Of course wing cars are all one piece which is why they only stay in the slot at speed, where the massive aero trumps all other forces. Down force increase exponentially with speed it's not a miracle.

 

 

I'll leave it here before some prolific builder weighs in.

 

Too late. Great specific info from Pablo and Dominator. 


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#12 tonyp

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Posted 22 March 2020 - 05:13 PM

Short cars are faster on a high bite track. A longer car is more forgiving and easier to drive on a bumpy or slicker track.
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#13 Shruska55

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Posted 25 March 2020 - 06:34 PM

Great tips as always!

 

For me, in any development project, having a baseline from which to experiment/proceed is what I look for first. Each of the above comments have been helpful and filled the baseline requirement.

 

I doubt I'll ever race wing cars. My brain doesn't move that fast anymore! Flat tracks are my bag. I've seen quite a few variations on theme with the tuning fork, but also simple flex designs. Now that I have a handle on this, I need a Retro F! chassis. Guess where I'm going to start this adventure?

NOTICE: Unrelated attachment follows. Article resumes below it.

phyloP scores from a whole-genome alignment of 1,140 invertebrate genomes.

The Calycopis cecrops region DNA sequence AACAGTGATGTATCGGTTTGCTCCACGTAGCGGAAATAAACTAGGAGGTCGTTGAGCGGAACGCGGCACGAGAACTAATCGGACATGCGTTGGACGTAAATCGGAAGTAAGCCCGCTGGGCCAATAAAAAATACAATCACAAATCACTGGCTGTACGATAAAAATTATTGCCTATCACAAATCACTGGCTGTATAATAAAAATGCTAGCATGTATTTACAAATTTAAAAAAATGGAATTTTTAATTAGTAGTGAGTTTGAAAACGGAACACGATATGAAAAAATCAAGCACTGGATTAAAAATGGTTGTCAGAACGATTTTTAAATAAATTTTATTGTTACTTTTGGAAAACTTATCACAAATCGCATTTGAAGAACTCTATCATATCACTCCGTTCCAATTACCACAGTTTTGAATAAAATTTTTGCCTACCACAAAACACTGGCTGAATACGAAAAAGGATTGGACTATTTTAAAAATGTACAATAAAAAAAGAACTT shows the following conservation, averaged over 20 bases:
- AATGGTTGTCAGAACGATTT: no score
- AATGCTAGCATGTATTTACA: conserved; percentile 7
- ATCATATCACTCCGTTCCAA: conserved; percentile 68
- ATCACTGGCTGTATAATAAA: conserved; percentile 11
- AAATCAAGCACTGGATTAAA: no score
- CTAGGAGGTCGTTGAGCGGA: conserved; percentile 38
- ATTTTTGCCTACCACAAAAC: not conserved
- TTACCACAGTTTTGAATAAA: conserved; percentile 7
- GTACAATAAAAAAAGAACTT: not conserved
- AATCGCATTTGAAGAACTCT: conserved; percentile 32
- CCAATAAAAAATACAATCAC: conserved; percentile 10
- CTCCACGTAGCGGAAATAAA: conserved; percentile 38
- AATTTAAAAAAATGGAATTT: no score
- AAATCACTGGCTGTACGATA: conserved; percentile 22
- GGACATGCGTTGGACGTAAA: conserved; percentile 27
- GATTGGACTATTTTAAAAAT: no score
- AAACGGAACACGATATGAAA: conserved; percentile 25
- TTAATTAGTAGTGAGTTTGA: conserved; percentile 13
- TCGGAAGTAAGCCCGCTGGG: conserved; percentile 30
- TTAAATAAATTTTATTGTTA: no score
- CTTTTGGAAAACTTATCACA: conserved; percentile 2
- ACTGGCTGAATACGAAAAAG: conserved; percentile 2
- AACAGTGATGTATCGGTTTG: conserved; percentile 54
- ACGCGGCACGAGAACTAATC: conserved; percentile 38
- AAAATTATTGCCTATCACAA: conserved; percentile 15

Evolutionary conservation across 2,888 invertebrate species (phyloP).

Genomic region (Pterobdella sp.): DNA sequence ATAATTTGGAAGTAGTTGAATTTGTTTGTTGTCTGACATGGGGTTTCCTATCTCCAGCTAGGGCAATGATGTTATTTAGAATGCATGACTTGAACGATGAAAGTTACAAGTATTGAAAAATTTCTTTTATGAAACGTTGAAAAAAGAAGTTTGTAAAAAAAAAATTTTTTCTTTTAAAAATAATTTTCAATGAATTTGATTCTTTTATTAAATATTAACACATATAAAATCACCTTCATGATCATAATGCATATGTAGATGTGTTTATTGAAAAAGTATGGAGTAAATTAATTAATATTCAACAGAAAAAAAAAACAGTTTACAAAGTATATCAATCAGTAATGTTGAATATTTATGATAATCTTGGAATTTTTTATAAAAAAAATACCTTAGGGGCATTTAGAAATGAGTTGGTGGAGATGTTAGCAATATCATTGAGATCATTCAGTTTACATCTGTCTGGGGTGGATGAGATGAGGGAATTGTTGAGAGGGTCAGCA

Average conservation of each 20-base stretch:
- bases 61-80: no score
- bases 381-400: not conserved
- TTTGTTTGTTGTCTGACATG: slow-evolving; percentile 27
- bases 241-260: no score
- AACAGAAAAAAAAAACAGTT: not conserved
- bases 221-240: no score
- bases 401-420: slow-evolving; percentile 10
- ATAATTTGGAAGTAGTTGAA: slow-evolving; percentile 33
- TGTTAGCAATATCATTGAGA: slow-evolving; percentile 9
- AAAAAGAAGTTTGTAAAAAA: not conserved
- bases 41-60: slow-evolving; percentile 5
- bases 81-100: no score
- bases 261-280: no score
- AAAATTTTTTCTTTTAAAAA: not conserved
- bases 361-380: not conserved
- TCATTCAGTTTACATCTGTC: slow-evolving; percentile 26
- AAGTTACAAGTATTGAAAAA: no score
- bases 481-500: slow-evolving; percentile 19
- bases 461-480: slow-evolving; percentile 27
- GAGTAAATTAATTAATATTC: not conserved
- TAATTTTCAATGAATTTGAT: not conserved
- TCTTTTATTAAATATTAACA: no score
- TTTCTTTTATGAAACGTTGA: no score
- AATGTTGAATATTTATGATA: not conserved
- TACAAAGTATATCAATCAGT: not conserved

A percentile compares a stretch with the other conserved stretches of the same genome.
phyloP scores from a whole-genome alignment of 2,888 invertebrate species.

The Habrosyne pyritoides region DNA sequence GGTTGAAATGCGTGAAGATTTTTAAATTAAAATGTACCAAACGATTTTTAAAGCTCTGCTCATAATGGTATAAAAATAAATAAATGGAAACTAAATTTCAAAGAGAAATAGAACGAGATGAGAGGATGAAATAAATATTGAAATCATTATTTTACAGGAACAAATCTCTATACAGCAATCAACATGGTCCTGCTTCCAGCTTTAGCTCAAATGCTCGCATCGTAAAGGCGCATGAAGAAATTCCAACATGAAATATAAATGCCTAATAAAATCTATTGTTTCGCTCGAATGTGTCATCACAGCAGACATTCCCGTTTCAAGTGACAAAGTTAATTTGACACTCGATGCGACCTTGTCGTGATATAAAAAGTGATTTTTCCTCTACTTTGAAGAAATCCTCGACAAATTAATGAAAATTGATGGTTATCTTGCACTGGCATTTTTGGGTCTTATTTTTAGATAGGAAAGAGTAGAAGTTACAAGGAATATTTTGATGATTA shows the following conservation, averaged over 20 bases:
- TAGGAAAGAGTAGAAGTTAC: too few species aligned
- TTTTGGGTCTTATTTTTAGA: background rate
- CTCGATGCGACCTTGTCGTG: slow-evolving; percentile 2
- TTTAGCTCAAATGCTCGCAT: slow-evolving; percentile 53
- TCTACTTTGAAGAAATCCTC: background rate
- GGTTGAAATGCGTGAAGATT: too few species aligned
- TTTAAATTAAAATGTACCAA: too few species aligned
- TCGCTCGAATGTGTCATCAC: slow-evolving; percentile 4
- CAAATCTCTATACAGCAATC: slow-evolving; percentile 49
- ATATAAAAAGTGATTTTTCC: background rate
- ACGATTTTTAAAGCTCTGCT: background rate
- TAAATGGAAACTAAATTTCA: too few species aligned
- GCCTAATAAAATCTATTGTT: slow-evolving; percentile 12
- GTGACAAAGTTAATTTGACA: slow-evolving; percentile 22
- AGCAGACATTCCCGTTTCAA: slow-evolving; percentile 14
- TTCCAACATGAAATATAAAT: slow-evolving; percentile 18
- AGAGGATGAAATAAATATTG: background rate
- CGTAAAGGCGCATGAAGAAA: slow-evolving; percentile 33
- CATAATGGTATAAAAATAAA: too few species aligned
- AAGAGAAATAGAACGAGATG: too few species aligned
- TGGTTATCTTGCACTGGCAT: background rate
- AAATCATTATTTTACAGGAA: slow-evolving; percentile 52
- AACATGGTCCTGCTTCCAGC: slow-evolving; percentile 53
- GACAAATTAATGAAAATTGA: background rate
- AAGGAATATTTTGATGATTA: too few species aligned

I'll post some pics along the way and would very much appreciate critiques. I'll note if it doesn't run well and feedback as to possible causes is welcome as well.

 

Thanks again for the inputs!

 

ScottH


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#14 MSwiss

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Posted 27 March 2020 - 02:11 PM

Knowing basic chassis theory is very important, but also keep in mind 2 important laws in slot racing.

1-slot cars don't always make sense.

2-the timer is all that matters.

A sample of slot cars not always making sense would be an FCR.

How does it get any bite?

It's a stiff, solid board, but yet it runs fine, and gets plenty of bite.
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#15 Tim Neja

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Posted 27 March 2020 - 03:25 PM

Knowing basic chassis theory is very important, but also keep in mind 2 important laws in slot racing.

1-slot cars don't always make sense.

2-the timer is all that matters.

A sample of slot cars not always making sense would be an FCR.

How does it get any bite?

It's a stiff, solid board, but yet it runs fine, and gets plenty of bite.

Well Mike---like a wise man once said----"IT'S ALL ABOUT THE RUBBER" :)  :)


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She's real fine, my 409!!!

#16 Shruska55

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Posted Yesterday, 04:11 PM

Thanks MIke,

 

The bumblebee shouldn't fly, but it does. We don't know why though new studies give hints!